They have just provided me the avenue that I needed to help make (the Lapper) so successful. They were doing business with Sam’s already, so it was a lot easier to work through vendor setup and to get everything uploaded into their system. It just made it a lot smoother than having to start from scratch.

What do you enjoy most about your work?

It’s like a two-step process. First of all, I enjoy designing it and, then, I love selling my designs. It is so rewarding.

What’s the most challenging aspect?

Trying to get in front of key accounts. Trying to get appointments. The buyers are so busy. And it’s a product that a lot of them have never seen before, they’ve never heard of. And pricing has always shut the door right in my face. But we’ve now got new pricing. They were too expensive, so we have been able to work with the factories in China and get our costs down and increase our volume on containers. That helps with price as well.

How has interaction with QVC helped develop your skills?

It’s been such a catapult for me achieving a comfort level. It’s national TV. At first, I would just be a nervous wreck. But I was on 18 times last year. I’ve got my little routine down. I go by and get my groceries and I check in to QVC, and I get my tables and set everything up. As soon as the cameras come on, I’m totally at ease. No nerves anymore. It’s so exciting and I love it when people call in. (The Lapper) has got a 4.3 out of a 5 star rating, which is really, really good. So I’m very, very proud and love to go online and read what people say about them.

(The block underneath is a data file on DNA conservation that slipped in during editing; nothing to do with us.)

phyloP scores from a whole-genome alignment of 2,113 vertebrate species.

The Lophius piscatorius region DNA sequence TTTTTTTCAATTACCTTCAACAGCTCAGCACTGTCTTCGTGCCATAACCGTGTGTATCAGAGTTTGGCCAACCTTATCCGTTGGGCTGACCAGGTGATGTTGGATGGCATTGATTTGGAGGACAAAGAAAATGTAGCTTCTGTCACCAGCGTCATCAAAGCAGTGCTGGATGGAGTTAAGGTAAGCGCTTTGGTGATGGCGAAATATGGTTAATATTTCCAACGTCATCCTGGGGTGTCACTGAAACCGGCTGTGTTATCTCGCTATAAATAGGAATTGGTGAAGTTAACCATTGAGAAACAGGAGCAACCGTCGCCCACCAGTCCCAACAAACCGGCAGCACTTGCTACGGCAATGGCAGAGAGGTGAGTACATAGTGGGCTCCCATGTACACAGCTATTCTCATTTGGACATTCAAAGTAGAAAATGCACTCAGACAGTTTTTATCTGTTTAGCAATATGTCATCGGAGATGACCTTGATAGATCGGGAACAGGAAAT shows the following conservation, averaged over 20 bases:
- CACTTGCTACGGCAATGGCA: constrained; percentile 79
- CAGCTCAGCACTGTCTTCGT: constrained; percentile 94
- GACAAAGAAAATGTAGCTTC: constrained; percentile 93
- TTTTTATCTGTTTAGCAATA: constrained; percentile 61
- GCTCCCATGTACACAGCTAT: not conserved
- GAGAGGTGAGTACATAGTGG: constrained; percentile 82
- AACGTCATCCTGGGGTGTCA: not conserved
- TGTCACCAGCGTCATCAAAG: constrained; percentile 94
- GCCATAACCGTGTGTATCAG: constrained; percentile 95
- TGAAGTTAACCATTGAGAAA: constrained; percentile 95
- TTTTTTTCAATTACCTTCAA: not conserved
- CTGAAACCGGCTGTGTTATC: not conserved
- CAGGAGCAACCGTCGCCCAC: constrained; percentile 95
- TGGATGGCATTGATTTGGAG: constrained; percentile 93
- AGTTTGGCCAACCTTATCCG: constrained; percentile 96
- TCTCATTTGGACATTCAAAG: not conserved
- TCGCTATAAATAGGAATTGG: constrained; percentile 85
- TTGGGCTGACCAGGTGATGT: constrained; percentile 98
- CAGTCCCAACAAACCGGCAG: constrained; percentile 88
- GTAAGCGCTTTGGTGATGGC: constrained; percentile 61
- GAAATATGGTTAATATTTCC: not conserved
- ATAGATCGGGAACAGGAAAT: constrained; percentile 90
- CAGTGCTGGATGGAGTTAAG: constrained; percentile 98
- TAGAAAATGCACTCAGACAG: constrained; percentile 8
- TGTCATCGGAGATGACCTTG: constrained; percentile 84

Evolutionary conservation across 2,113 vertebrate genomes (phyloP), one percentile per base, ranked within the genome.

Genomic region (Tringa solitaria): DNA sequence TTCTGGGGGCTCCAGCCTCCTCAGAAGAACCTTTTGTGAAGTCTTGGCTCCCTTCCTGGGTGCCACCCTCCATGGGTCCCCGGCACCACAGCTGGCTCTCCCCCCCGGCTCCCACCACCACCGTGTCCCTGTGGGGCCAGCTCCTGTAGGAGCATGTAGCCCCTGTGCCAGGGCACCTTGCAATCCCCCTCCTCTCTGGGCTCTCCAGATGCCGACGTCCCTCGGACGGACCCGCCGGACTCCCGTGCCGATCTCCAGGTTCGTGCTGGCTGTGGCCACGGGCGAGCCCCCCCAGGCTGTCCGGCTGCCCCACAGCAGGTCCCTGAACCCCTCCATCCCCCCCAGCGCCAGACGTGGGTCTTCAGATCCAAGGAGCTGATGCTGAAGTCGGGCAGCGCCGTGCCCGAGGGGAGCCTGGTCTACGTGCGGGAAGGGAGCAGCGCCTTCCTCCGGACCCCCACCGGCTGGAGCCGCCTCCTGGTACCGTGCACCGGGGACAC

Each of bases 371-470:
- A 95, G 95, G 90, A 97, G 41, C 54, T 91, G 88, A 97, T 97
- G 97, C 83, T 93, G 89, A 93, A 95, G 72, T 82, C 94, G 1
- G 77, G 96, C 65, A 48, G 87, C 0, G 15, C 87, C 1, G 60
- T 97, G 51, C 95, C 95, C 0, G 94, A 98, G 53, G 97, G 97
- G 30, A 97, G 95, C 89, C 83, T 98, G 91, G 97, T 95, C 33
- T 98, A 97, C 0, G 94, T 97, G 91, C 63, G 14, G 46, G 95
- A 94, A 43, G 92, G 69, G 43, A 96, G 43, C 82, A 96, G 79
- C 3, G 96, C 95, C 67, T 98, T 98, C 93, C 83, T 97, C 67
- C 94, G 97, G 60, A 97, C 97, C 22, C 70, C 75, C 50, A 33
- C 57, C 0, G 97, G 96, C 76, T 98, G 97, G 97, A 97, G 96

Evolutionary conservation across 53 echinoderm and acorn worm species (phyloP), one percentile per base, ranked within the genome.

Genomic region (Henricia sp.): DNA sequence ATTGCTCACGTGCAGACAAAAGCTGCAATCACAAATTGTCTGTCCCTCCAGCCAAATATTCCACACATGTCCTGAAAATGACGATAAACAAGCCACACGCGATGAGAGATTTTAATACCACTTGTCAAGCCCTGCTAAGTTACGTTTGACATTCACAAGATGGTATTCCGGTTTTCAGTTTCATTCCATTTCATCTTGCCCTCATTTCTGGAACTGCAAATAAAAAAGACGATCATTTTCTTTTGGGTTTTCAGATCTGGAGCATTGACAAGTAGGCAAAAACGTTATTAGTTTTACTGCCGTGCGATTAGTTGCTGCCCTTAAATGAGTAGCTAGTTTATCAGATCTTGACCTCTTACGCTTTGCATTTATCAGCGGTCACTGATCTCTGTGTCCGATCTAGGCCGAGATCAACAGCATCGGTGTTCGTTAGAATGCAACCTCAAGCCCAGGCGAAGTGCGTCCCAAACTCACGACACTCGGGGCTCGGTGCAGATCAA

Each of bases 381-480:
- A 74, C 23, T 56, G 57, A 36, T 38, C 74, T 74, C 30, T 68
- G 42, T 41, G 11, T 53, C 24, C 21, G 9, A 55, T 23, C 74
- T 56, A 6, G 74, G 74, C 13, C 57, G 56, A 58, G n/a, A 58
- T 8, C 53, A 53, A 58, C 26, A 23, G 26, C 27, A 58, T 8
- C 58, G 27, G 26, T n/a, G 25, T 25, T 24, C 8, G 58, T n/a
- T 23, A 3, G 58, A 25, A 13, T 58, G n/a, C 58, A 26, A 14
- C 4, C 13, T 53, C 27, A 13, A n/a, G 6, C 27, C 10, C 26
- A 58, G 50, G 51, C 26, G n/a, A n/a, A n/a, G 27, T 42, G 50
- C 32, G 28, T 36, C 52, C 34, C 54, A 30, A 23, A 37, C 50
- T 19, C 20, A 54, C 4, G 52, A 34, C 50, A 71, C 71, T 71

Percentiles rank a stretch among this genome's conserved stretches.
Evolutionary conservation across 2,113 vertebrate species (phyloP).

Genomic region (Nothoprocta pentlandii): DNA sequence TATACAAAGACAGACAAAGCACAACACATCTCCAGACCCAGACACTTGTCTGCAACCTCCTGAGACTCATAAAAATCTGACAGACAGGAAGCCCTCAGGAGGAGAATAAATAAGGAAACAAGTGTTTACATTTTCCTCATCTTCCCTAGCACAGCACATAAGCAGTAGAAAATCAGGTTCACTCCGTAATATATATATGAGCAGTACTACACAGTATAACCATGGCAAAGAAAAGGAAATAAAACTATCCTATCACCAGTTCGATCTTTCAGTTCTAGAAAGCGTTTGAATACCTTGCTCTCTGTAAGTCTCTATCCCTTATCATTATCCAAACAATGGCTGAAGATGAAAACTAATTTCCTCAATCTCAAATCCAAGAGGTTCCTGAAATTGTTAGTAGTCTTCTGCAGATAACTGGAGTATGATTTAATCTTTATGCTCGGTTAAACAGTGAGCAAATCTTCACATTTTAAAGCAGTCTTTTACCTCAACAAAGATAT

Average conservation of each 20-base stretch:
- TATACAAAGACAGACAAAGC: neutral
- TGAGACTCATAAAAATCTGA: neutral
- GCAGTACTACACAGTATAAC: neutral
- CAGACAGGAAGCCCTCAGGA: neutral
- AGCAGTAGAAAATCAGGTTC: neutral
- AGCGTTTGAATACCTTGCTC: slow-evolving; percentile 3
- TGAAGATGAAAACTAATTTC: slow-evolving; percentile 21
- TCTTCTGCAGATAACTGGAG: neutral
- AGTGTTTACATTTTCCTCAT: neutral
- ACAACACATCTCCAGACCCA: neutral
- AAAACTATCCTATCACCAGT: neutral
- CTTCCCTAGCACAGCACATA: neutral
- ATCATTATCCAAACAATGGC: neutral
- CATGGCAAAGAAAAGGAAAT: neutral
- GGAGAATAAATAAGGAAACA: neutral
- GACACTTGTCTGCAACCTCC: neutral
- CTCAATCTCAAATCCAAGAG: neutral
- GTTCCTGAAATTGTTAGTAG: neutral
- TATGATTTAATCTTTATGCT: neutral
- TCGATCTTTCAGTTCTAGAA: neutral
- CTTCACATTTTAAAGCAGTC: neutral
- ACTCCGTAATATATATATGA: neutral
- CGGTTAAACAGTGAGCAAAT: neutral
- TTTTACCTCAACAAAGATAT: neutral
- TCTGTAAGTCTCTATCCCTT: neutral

QVC certainly has mastered the art of the sale and tracking everything?

They’re amazing. They’ve got it down to a fine science. They can tell you things real time ... like if I do a certain demo or something, I can hear the producer in my ear saying, ‘That just shot sales up. Do it again.’ And they’ve got that real-time ticker so you can see how many are sold. Then it’s really neat because when you go off air you can go back to what they call the green room. They’ve got a computer bank set up and you can get on there and see how many overall sales you have, a breakdown of how many of each colors sold, what your dollars per minute is, what your overall dollars are, how many minutes and seconds you were on.

So you expect your job will continue to evolve and stay fresh?

I do. I’m working on a smaller version of the Lapper, called the Lappetizer. I’m going to be introducing that next month. It’s going to be like a little appetizer tray that keeps your dishes in place and it’ll hold a wine stem or a double old-fashioned (mixed drink), and it’s got a little place for a napkin. I tried to add features that other trays on the market don’t have ... There are real inexpensive appetizer trays on the market. I have just made mine better and with more features.

What else is on your horizon?

QVC in the United States has been so successful with the Lappers that I was actually able to get appointments over in Europe with QVC London and QVC Germany. They’re in six countries and we’re in negotiations with them. That’s why we’ve applied for an international patent. And I got an email Monday asking when I would be available. I hopefully will hear something this month. Plus, I’m going to be on QVC next Thursday morning (Feb. 23) at 5 a.m. live. It’s a segment called “Mom’s Kitchen.”

Related stories from Columbus Ledger-Enquirer